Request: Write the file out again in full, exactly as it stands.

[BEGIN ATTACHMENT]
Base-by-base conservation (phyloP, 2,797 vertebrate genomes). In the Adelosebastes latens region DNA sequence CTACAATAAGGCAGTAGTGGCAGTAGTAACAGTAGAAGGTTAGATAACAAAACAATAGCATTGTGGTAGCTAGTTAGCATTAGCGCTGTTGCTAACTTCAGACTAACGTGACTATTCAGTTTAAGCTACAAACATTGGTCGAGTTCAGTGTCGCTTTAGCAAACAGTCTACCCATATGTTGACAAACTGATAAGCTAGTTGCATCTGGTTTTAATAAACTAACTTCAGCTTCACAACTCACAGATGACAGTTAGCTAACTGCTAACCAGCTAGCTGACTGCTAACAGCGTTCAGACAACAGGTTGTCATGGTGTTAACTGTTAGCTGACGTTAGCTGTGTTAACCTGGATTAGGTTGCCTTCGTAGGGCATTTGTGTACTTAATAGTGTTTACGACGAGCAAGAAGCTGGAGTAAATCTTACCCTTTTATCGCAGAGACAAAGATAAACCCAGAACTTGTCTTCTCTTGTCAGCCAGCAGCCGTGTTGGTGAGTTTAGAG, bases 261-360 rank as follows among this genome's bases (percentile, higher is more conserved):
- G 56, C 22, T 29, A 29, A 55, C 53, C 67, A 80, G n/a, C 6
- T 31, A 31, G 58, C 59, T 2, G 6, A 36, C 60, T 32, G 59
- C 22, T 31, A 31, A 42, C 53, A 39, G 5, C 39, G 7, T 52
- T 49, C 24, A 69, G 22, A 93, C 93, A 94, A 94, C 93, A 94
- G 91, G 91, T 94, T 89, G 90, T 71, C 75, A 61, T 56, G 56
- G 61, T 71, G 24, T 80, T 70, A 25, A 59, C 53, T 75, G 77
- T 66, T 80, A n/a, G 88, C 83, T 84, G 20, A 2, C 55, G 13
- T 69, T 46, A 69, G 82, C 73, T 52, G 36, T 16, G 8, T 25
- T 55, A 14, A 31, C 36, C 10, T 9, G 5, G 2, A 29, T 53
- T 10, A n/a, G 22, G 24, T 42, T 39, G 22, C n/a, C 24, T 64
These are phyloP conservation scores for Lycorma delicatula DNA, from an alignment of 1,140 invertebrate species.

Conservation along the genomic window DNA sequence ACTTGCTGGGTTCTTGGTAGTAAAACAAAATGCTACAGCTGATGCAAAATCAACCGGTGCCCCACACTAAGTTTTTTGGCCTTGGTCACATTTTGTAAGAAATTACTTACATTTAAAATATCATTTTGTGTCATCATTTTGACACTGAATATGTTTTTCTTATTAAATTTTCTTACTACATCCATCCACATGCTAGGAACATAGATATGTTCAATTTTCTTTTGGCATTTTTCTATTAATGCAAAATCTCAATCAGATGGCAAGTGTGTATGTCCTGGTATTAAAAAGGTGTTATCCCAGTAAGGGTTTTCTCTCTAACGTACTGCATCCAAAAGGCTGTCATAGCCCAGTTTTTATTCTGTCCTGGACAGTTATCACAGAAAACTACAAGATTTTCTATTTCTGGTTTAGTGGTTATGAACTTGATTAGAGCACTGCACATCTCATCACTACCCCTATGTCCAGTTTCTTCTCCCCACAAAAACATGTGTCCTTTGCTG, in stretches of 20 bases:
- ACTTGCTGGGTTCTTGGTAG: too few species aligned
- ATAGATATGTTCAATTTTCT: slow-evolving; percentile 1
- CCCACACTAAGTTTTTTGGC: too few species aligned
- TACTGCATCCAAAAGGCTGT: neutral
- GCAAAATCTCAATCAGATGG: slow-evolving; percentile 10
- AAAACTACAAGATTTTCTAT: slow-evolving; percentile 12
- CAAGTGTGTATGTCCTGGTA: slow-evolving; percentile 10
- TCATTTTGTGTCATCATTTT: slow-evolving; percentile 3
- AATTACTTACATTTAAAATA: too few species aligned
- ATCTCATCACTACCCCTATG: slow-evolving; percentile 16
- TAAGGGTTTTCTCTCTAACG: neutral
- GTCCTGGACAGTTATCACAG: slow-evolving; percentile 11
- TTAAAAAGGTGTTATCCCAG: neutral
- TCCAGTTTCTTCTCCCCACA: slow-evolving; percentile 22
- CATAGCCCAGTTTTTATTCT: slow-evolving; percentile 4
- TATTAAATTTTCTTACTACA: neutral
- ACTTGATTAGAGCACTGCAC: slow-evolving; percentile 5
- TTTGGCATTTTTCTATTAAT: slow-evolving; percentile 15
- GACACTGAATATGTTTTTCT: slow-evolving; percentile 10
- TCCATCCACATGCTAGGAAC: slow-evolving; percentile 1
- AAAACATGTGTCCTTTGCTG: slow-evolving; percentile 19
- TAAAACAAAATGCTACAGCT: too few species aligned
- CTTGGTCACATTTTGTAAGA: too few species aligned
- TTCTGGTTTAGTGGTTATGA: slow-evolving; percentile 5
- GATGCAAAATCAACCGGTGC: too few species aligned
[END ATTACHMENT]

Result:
Base-by-base conservation (phyloP, 2,797 vertebrate genomes). In the Adelosebastes latens region DNA sequence CTACAATAAGGCAGTAGTGGCAGTAGTAACAGTAGAAGGTTAGATAACAAAACAATAGCATTGTGGTAGCTAGTTAGCATTAGCGCTGTTGCTAACTTCAGACTAACGTGACTATTCAGTTTAAGCTACAAACATTGGTCGAGTTCAGTGTCGCTTTAGCAAACAGTCTACCCATATGTTGACAAACTGATAAGCTAGTTGCATCTGGTTTTAATAAACTAACTTCAGCTTCACAACTCACAGATGACAGTTAGCTAACTGCTAACCAGCTAGCTGACTGCTAACAGCGTTCAGACAACAGGTTGTCATGGTGTTAACTGTTAGCTGACGTTAGCTGTGTTAACCTGGATTAGGTTGCCTTCGTAGGGCATTTGTGTACTTAATAGTGTTTACGACGAGCAAGAAGCTGGAGTAAATCTTACCCTTTTATCGCAGAGACAAAGATAAACCCAGAACTTGTCTTCTCTTGTCAGCCAGCAGCCGTGTTGGTGAGTTTAGAG, bases 261-360 rank as follows among this genome's bases (percentile, higher is more conserved):
- G 56, C 22, T 29, A 29, A 55, C 53, C 67, A 80, G n/a, C 6
- T 31, A 31, G 58, C 59, T 2, G 6, A 36, C 60, T 32, G 59
- C 22, T 31, A 31, A 42, C 53, A 39, G 5, C 39, G 7, T 52
- T 49, C 24, A 69, G 22, A 93, C 93, A 94, A 94, C 93, A 94
- G 91, G 91, T 94, T 89, G 90, T 71, C 75, A 61, T 56, G 56
- G 61, T 71, G 24, T 80, T 70, A 25, A 59, C 53, T 75, G 77
- T 66, T 80, A n/a, G 88, C 83, T 84, G 20, A 2, C 55, G 13
- T 69, T 46, A 69, G 82, C 73, T 52, G 36, T 16, G 8, T 25
- T 55, A 14, A 31, C 36, C 10, T 9, G 5, G 2, A 29, T 53
- T 10, A n/a, G 22, G 24, T 42, T 39, G 22, C n/a, C 24, T 64
These are phyloP conservation scores for Lycorma delicatula DNA, from an alignment of 1,140 invertebrate species.

Conservation along the genomic window DNA sequence ACTTGCTGGGTTCTTGGTAGTAAAACAAAATGCTACAGCTGATGCAAAATCAACCGGTGCCCCACACTAAGTTTTTTGGCCTTGGTCACATTTTGTAAGAAATTACTTACATTTAAAATATCATTTTGTGTCATCATTTTGACACTGAATATGTTTTTCTTATTAAATTTTCTTACTACATCCATCCACATGCTAGGAACATAGATATGTTCAATTTTCTTTTGGCATTTTTCTATTAATGCAAAATCTCAATCAGATGGCAAGTGTGTATGTCCTGGTATTAAAAAGGTGTTATCCCAGTAAGGGTTTTCTCTCTAACGTACTGCATCCAAAAGGCTGTCATAGCCCAGTTTTTATTCTGTCCTGGACAGTTATCACAGAAAACTACAAGATTTTCTATTTCTGGTTTAGTGGTTATGAACTTGATTAGAGCACTGCACATCTCATCACTACCCCTATGTCCAGTTTCTTCTCCCCACAAAAACATGTGTCCTTTGCTG, in stretches of 20 bases:
- ACTTGCTGGGTTCTTGGTAG: too few species aligned
- ATAGATATGTTCAATTTTCT: slow-evolving; percentile 1
- CCCACACTAAGTTTTTTGGC: too few species aligned
- TACTGCATCCAAAAGGCTGT: neutral
- GCAAAATCTCAATCAGATGG: slow-evolving; percentile 10
- AAAACTACAAGATTTTCTAT: slow-evolving; percentile 12
- CAAGTGTGTATGTCCTGGTA: slow-evolving; percentile 10
- TCATTTTGTGTCATCATTTT: slow-evolving; percentile 3
- AATTACTTACATTTAAAATA: too few species aligned
- ATCTCATCACTACCCCTATG: slow-evolving; percentile 16
- TAAGGGTTTTCTCTCTAACG: neutral
- GTCCTGGACAGTTATCACAG: slow-evolving; percentile 11
- TTAAAAAGGTGTTATCCCAG: neutral
- TCCAGTTTCTTCTCCCCACA: slow-evolving; percentile 22
- CATAGCCCAGTTTTTATTCT: slow-evolving; percentile 4
- TATTAAATTTTCTTACTACA: neutral
- ACTTGATTAGAGCACTGCAC: slow-evolving; percentile 5
- TTTGGCATTTTTCTATTAAT: slow-evolving; percentile 15
- GACACTGAATATGTTTTTCT: slow-evolving; percentile 10
- TCCATCCACATGCTAGGAAC: slow-evolving; percentile 1
- AAAACATGTGTCCTTTGCTG: slow-evolving; percentile 19
- TAAAACAAAATGCTACAGCT: too few species aligned
- CTTGGTCACATTTTGTAAGA: too few species aligned
- TTCTGGTTTAGTGGTTATGA: slow-evolving; percentile 5
- GATGCAAAATCAACCGGTGC: too few species aligned